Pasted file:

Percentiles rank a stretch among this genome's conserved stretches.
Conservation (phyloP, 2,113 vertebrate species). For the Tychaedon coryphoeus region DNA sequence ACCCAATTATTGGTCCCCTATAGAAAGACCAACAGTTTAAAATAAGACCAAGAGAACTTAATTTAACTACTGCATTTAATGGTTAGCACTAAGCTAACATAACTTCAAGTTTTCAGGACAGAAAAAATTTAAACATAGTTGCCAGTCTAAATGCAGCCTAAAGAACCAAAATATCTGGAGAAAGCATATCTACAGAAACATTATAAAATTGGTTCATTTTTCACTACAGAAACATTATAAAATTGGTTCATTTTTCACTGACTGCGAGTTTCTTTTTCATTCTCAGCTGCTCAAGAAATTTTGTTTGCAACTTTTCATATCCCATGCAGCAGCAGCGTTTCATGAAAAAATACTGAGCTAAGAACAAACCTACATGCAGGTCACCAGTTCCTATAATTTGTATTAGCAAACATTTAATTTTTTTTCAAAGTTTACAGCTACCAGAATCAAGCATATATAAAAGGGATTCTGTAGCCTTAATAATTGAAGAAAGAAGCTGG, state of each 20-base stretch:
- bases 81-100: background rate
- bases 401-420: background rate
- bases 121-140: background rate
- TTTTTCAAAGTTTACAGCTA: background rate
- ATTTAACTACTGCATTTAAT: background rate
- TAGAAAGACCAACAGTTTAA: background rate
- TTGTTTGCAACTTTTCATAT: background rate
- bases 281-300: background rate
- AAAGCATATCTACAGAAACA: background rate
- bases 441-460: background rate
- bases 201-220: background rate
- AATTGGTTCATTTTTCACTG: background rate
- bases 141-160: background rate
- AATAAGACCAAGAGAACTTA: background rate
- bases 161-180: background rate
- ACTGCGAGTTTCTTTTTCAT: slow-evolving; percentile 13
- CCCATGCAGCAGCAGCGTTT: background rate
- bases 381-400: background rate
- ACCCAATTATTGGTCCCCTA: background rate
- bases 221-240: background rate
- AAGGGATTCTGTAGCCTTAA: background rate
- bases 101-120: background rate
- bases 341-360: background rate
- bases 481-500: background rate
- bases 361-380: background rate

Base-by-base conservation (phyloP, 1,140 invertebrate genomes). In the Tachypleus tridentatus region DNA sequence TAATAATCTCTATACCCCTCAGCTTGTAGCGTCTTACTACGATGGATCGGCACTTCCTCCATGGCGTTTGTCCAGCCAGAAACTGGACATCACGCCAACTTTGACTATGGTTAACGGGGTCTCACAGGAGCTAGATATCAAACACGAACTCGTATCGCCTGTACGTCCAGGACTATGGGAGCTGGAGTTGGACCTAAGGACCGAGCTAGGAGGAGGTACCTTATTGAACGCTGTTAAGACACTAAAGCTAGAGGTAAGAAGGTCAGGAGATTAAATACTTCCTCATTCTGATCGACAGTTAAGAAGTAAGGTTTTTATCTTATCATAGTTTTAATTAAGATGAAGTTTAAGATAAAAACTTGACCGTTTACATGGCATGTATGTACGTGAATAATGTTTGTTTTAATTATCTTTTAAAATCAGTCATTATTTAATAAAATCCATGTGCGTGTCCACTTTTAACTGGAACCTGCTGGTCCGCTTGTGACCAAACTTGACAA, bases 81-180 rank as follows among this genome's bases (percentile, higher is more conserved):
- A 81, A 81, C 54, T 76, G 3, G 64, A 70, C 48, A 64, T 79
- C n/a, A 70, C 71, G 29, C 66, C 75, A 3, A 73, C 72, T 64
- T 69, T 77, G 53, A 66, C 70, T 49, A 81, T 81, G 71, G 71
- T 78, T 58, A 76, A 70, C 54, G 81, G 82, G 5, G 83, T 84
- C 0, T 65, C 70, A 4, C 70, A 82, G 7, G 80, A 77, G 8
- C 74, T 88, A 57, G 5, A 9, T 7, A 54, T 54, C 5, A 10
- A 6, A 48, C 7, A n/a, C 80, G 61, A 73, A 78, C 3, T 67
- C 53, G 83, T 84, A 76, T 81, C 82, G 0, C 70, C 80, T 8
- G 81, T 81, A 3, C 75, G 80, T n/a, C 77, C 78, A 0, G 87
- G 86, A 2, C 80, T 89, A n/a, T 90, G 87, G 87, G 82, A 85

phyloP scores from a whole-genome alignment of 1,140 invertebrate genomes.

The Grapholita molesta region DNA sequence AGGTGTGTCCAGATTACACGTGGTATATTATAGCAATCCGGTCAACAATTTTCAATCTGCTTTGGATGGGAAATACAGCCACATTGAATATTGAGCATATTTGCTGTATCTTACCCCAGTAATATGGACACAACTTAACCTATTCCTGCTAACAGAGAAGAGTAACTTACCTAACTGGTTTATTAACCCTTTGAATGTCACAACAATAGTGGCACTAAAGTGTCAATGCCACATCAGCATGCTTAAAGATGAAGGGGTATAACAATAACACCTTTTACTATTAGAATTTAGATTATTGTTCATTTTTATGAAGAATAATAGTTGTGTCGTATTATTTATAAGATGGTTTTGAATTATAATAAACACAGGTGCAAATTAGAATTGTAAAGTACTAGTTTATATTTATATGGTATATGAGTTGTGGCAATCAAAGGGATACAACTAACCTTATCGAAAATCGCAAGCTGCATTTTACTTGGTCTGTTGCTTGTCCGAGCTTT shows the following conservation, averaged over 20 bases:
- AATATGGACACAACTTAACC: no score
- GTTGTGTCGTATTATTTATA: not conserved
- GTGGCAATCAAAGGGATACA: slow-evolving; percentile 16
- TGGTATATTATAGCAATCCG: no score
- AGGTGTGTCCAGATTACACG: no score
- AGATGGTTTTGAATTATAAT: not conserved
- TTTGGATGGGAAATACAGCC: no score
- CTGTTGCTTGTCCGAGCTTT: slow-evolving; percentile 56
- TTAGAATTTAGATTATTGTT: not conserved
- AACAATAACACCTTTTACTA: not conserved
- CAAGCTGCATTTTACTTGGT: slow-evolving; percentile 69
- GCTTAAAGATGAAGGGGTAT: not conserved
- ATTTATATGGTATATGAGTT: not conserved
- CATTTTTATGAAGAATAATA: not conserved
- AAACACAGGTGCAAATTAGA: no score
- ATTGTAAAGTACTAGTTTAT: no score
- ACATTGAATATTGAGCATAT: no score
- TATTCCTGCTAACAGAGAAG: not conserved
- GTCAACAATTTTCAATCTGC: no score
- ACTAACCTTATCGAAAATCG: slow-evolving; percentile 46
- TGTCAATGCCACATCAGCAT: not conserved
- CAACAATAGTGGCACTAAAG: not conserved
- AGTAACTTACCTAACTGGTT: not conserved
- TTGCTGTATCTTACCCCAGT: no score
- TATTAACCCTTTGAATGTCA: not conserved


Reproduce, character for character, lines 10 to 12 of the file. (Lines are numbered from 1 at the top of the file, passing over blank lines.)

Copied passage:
- bases 281-300: background rate
- AAAGCATATCTACAGAAACA: background rate
- bases 441-460: background rate